The Best Concerts In Houston This Weekend: Rudz 35th Anniversary, Yes Indeed Fest, etc.
For any business to last 35 years is an achievement, but for a bar with local music built into its business model to last three and a half decades is truly remarkable. But Rudyard's has done just that, weathering both the city's economic ups and downs and the music scene's ever-changing weather to earn its nickname "Montrose's Living Room" several times over.
And it still has the best sound in town, which is why the bands love it so much. (Well, that and the burgers.)
This weekend raise a pint or down a shot to the coziest upstairs stage Houston has ever seen or is likely to see, with a colorful cast of Rudz regulars old and not-so-old. Friday it's Born Again Virgins, Bowel, Dollyrockers, Linus Pauling Quartet and Donkey Punch, while Saturday hardly lets up with Something Fierce, Born Liars, Dead Roses, Hell City Kings, and the return of the Flamin' Hellcats.
Sunday starts even earlier -- and is a free show -- with Richard Cagle & the Voodoo Choir, Buckshot Messiahs, Buxton's Sergio Trevino, Free Radicals, and BooTown Presents Turtle Turtle. Rudyard's has a lot to celebrate all right; really, we all do. CHRIS GRAY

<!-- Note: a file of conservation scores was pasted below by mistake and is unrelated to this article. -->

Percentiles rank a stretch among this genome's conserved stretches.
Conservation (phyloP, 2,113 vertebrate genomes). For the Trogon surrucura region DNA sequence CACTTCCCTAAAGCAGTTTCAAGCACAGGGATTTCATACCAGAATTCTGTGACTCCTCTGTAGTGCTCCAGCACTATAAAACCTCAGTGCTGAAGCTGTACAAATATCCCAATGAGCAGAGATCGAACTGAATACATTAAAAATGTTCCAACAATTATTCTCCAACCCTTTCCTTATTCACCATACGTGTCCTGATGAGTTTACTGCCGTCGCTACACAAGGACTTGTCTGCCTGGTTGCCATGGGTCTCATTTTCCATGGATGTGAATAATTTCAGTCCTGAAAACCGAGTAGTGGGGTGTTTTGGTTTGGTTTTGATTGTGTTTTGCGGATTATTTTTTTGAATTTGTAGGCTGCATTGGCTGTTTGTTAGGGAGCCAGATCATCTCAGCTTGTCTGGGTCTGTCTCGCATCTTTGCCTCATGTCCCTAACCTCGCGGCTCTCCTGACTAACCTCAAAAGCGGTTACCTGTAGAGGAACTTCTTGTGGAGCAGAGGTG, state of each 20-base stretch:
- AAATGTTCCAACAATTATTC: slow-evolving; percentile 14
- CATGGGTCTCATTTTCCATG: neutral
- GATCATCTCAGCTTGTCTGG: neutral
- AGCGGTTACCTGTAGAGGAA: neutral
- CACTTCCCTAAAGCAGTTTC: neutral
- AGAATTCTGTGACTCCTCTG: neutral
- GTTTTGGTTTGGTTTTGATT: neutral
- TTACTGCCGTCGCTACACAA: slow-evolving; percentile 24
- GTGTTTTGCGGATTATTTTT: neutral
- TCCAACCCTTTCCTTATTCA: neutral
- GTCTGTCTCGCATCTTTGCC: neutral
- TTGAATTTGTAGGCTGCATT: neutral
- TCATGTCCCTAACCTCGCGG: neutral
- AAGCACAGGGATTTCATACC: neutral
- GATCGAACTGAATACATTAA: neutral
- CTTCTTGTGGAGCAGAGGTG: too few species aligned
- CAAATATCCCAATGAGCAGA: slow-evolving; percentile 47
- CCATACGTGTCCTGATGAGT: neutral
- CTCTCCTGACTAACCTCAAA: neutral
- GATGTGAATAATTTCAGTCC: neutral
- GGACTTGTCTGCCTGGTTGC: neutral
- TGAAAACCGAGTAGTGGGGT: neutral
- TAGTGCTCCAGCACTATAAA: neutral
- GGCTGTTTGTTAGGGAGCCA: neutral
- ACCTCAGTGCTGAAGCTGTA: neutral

The suddenly hot "Warehouse District" just northeast of downtown seemed like a natural fit for Yes Indeed, the second-year fest headed up by promoter Phil Peterson (Notsuoh, AvantGarden) and Jason Smith of Houston rockers Alkari. Among the more than two dozen acts slated to perform at Last Concert, the Doctor's Office or Houston House of Creeps include Austin's Quiet Company and the Murdocks, Beaumont's Purple, and locals from PersephOne and FLCON FCKER to Jealous Creatures, Electric Attitude, Knights of the Fire Kingdom and Shotgun Funeral.
"I think it's brilliant," Peterson says of the burgeoning music district on downtown's fringes. "It's inexpensive places and an optimal situation. There's rooms there, equipment there. Someone might be living in one house and go record in another house, just for kicks. Then they might go to 713 Studios that's also up there, and then have it mastered on that same block." CHRIS GRAY
Paul Oakenfold may be known as an electronic-music legend, but there's a little known-fact about him you should know: Without him, neither DJ Jazzy Jeff and the Fresh Prince nor their awesome jam "Summertime" would exist. Not only did Oakenfold sign that Philly duo during his short stint as a Champion Records A&R rep, but Salt-N-Pepa as well, leaving an impact on hip-hop before discovering his true talent: DJing.
Over the past three decades, Oakenfold has helped to bring electronic music into the mainstream, essentially introducing the entire UK to EDM (then called "acid house") during the '80s via his work with groups like the Stone Roses and Happy Mondays. He also pioneered the style known as trance music, with a little help from his cutting-edge technique and penchant for thinking outside the musical box. ANGELICA LEICHT
More shows on the next page.